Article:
33 9e 4b 06 c8 c3 74 75

And here the server complains:

write to 0x6889b0 [0x6982e0] (7 bytes => 7 (0x7))
0000 - 15 03 00 00 02 02 28 ......(
>>> SSL 3.0 Alert [length 0002], fatal handshake_failure

02 28
SSL3 alert write:fatal:handshake failure
SSL_accept:failed in SSLv3 read finished A
ERROR
12325:error:1408C095:SSL routines:SSL3_GET_FINISHED:digest check failed:s3_both.c:231:
shutting down SSL
CONNECTION CLOSED
ACCEPT
++++++++++++++++++++++++++++++++++++++++++++++++++ +++++++++++++++++++++++++++

Now the same FreeBSD openssl s_client isn't broken - if I aim it for
example, at www.amazon.com:443, the session comes up without problems.

Nor is the openssl s_client on my machine broken - I too, can connect
to various public https sites using the openssl s_client.

So the problem appears to be that if both s_clients are working, then
the server must be erroneous, but in a way that is compatible with my
local client and not with other, remote clients.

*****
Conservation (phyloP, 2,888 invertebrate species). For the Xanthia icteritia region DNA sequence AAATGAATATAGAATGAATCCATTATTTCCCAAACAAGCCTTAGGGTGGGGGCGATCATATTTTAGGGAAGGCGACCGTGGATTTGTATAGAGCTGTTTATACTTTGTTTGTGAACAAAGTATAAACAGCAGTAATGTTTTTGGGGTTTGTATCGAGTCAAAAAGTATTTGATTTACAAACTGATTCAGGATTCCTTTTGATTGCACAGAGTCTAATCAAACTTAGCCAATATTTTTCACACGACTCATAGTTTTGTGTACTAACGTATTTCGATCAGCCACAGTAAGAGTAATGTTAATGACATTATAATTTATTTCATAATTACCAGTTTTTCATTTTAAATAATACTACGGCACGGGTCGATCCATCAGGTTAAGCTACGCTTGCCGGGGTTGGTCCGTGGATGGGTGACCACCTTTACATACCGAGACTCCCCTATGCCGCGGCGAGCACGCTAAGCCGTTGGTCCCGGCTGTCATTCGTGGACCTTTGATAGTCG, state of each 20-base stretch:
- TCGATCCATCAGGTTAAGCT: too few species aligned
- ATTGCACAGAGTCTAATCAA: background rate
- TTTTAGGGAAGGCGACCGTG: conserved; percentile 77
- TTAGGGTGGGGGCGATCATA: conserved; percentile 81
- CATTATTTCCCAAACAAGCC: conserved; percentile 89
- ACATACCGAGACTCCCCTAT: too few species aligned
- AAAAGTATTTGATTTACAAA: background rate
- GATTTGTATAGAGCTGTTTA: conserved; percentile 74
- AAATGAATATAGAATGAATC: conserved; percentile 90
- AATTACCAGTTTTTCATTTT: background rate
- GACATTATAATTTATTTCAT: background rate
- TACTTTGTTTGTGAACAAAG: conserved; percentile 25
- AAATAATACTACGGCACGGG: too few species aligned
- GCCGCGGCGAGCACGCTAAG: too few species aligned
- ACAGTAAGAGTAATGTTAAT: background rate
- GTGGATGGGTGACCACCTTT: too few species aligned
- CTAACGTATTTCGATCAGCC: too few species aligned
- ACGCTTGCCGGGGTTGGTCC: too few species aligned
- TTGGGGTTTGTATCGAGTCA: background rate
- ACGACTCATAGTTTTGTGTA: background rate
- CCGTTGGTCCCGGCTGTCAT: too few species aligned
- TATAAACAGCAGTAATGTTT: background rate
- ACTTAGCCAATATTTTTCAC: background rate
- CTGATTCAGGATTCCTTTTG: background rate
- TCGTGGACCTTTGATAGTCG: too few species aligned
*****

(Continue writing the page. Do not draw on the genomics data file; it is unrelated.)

Does anyone have any further ideas?

I may be able to create a debugging openssl on the FreeBSD server
where I can track how the closing handshake is built by the client
(although I'm not sure where to find the places where the digest is
being built so I can dump the data and results. Any help there would be
appreciated).

Similarly I can do the same for a local client and a server, as I'd
like to know how it is that a local client can create the closing
handshake data such that it's accepted by other https servers as well
as this one, whereas some other s_clients and many other browsers do
not generate closing handshakes that this server accepts.


--
Jim Segrave jes@j-e-s.net